A promising setting and clever systems are let down by simple enemies, simpler characters, and strange balancing.
The campaign itself can feel drawn out at times thanks to a less-than-stellar story and some obviously recycled content, but there's a real thrill in executing covert missions and putting all the pieces together like a master spy.
An inspired XCOM clone, whose spy movie atmosphere inspires an emphasis on stealth rather than action – which is a good job given the somewhat flawed combat.
Phantom Doctrine demands the patience and calculation of a cold-blooded assassin, but the methodical style of play is rewarding
Phantom Doctrine blends several complex mechanics and a well-realized Cold War setting into one brilliantly engaging experience.
If you're someone who lives a life of danger, if everyone you meet is a stranger or perhaps you find that with every move you make another chance you take, then Phantom Doctrine is ideal for you. For everyone else, this is a deep and compelling tactical strategy game that provides innovation in a stagnant genre. I'll be playing it long after I've finished reviewing it, and I can think of no higher praise than that.
I enjoyed the idling moments between missions when I felt like the director of a secret team of spies almost as much as I enjoyed directing the spies on the ground, and the overall experience is one I'd recommend to any fan of turn-based tactics or cold war skullduggery.
This tactical espionage game gives little chance to hone your skills, leaving you dependent on luck
There's some unique aspects that I hope are observed by other developers but there are better strategy titles out there like Invisible Inc. that do the core basics better.
Yet the gameplay and plot never lived up to its potential, and my expectations slowly lowered themselves into a shallow grave as the gameplay, initially full of potential, let me down through repetitive gameplay and a cliché plot.
Phantom Doctrine is a superb slice of Cold War espionage storytelling tied to a serviceable turn-based strategy. A harsh difficulty curve awaits, but there's reward to be found.
A Cold War XCOM clone with enemy spies instead of aliens, Phantom Doctrine is a largely enjoyable strategy title. The awareness system means you have more control over the flow of combat, and the setting is well presented, rife with atmosphere and charm. However, the punishing difficulty and steep learning curve do take the edge off things every now and then.
Phantom Doctrine is the closest we ever got so far to a true spy simulator. With both tactical and strategic missions, deep and complex mechanics, and investigation features, playing the game will make players truly feel in control of a secret organization out to save the world from the mostly deadly world conspiracy ever. The game gets a bit too complex at times, however, so it is definitely not a game for everyone.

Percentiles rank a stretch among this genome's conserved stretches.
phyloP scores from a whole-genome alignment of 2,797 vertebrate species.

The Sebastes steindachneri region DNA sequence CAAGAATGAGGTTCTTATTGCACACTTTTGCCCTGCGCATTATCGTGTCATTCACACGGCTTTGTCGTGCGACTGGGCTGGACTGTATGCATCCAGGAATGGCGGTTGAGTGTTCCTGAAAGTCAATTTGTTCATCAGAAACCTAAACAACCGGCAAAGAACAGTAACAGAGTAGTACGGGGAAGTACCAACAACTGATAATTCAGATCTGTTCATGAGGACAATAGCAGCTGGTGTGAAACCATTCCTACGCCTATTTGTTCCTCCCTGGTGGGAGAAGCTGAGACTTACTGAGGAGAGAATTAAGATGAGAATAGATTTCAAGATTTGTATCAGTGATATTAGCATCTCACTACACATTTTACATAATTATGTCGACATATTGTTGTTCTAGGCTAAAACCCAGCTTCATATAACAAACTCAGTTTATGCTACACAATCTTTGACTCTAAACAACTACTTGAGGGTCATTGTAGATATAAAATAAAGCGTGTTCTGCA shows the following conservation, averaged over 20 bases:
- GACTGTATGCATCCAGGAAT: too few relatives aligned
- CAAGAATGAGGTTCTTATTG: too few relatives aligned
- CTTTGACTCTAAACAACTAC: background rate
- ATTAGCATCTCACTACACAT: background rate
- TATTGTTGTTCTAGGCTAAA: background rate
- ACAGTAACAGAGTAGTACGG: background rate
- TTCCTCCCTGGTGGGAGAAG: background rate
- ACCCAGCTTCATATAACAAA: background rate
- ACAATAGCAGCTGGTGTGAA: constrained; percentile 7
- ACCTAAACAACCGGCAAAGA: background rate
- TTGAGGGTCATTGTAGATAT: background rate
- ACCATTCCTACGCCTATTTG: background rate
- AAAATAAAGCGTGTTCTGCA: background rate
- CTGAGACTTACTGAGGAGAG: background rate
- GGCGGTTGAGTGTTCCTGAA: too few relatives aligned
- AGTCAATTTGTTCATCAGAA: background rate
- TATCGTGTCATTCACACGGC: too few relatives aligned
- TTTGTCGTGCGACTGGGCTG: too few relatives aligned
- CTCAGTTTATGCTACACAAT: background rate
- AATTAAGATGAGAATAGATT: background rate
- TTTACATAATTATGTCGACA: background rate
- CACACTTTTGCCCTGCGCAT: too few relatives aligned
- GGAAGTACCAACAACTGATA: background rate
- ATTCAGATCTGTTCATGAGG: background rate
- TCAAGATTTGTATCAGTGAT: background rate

Phantom Doctrine from CreativeForge uses the collective Cold War imagery to build one of the absolute benchmarks for modern turn based tactical games, excellent in almost every aspect.
Review in Italian | Read full review
Phantom Doctrine certainly shares plenty of DNA with the much-adored XCOM series, but it lacks the polish that's made the likes of XCOM 2 such an enduring example of how to do tactics right. When Phantom Doctrine really doubles down on the minutiae of its spycraft – including the solving conspiracies and the stealth-focused nature of its missions – its own personality shines through. It's certainly scrappy here and there – especially when it comes to managing the meta of its spy network – but push past these imperfections and you'll have plenty of licence for kills (and the occasional thrill).
All its ambitions, intelligent ideas and passion for the genre of espionage do not finish working at all.
Review in Spanish | Read full review
You might well find the evocative, smoke-damaged backdrop of ‘80s espionage fresh enough to carry you through a satisfying playthrough. But even with the plates changed and the serial number filed off, there's no mistaking XCOM 2.
The game is full of good ideas but the action/combat part is painful, because of an too powerful AI. In short, the game is no bad but the "action part" is not as good as it should be to feel a real pleasure. It's a shame for a game with brilliant ideas.
Review in French | Read full review
Phantom Doctrine has a lot of competition in the broader turn-based strategy genre and its unique Cold War-era setting isn't quite enough to really set it apart when all the cards are down. While the setting is great and fresh, the generally lackluster gameplay and mismatch of mechanics hold it back from feeling as clean as it should. Its best moments seem to happen almost completely at random or by accident instead of by design.
Between the engaging base management and tense espionage missions, Phantom Doctrine is genuinely excellent at times. However, the frustrating combat and often unhelpful tutorials slide this tactical-stealth release down a few pegs.